Cultural UNESCO World Heritage Sites in Canada

As of July 2019, Canada is celebrating a new cultural UNESCO World Heritage sites in Canada – Writing-on-Stone/Áísínai’pi, located in Alberta. It is one of 10 cultural sites, ranging from the depths of wilderness to bustling cosmopolitan centres, highlight the history of Canada’s inhabitants going back as far 6,000 years ago. Learn about all ten of our cultural UNESCO sites in this quick photo story.

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    Writing-on-Stone / Áísínai’pi, Alberta

    Writing-on-stone/ Áísínai’pi is Canada’s most recent cultural UNESCO World Heritage Site, designated in July of 2019. The park is home to the most significant concentration of protected First Nations petroglyphs (rock carvings) and pictographs (rock paintings) on the Great Plains of North America, some of which date back 2,000 years. The exposed rock of the Milk River valley was formed 85 million years ago, and was eroded after the last age, creating the unusual rock formations seen today.

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    Pimachiowin Aki, Manitoba and Ontario

    Canada’s first – and North America’s largest – mixed UNESCO World Heritage Site, Pimachiowin Aki is a 29,040 km2 protected area encompassing a network of habitation sites, travel routes and trap lines within the natural landscape reflecting an ancient and continuing tradition going back over 7,000 years.

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    SGang Gwaay, British Columbia

    The carved poles on this island have been recognized by UNESCO as among the finest examples of their type in the world. There has been no permanent settlement on the island since 1880, and what remains is unique in the world.

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    Rideau Canal, Ontario

    The canal is the best remaining example of a slackwater canal in North America, and the only canal dating back to the early 19th century still running along its original route with most of its structures intact.

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    Red Bay Basque Whaling Station, Newfoundland and Labrador

    According to UNESCO, the archeological site established by Basque mariners during the 1530’s contains the best-preserved evidence of the European whaling tradition, including remains of rendering ovens, temporary living quarters, a cemetery, and the underwater remains of shipping vessels and whale bones.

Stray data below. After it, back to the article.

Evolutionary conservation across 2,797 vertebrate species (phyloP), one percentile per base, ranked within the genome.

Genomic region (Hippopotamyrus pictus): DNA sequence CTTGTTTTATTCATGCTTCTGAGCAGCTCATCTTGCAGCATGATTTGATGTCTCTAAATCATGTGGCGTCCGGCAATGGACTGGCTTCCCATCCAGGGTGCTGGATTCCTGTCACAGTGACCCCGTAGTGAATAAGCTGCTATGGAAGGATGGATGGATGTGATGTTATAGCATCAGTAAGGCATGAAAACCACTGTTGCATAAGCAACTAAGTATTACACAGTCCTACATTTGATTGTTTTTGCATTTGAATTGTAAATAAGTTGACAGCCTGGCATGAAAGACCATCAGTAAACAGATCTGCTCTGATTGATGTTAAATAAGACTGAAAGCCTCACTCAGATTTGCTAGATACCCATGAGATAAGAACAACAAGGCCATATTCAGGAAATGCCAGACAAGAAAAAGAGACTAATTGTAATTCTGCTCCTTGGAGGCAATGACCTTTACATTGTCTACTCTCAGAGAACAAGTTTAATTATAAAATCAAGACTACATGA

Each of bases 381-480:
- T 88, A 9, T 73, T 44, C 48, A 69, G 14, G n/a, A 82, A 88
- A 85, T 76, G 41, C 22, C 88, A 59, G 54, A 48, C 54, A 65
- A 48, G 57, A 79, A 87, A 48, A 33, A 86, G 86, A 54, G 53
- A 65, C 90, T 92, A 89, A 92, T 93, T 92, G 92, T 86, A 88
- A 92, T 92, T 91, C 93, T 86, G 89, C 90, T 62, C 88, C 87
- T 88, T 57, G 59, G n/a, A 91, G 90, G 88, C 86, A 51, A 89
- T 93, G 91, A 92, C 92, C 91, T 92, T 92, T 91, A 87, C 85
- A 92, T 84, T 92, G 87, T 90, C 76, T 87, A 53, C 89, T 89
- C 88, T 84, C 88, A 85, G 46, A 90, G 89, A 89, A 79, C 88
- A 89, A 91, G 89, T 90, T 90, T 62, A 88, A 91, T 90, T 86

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    Old Town Lunenburg, Nova Scotia

    UNESCO has designated Lunenburg a World Heritage site due to it being the best-surviving example of a British colonial settlement in Canada.

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    Landscape of Grand Pré, Nova Scotia

    The Landscape of the Grand Pré was declared a UNESCO World Heritage site on accounts of its approach to agricultural farming in a maritime location with some of the highest tides in the world, and as testimony to the history of the Acadians in the 17th and 18th centuries, and their deportation starting in 1755.

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    L’Anse Aux Meadows National Historic Site, Newfoundland and Labrador

    L’Anse Aux Meadows National Historic Site is considered the first European settlement in North America, and its 11th-century archeological remains were declared a UNESCO World Heritage Site in 1978.

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    Quebec Fortifications and the Chateau Frontenac. / Les Fortifications de Québec et le Château Frontenac.

    Historic District of Old Québec, Québec

    Québec City carries World Heritage significance as the only North American city to have preserved its defensive works including ramparts, bastions, and gates.

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    Head-Smashed-In Buffalo Jump, Alberta

    This 10-metre tall cliff was used for over 6,000 years by the indigenous peoples of the plains, whose “buffalo runners” would hunt by driving animals over the edge.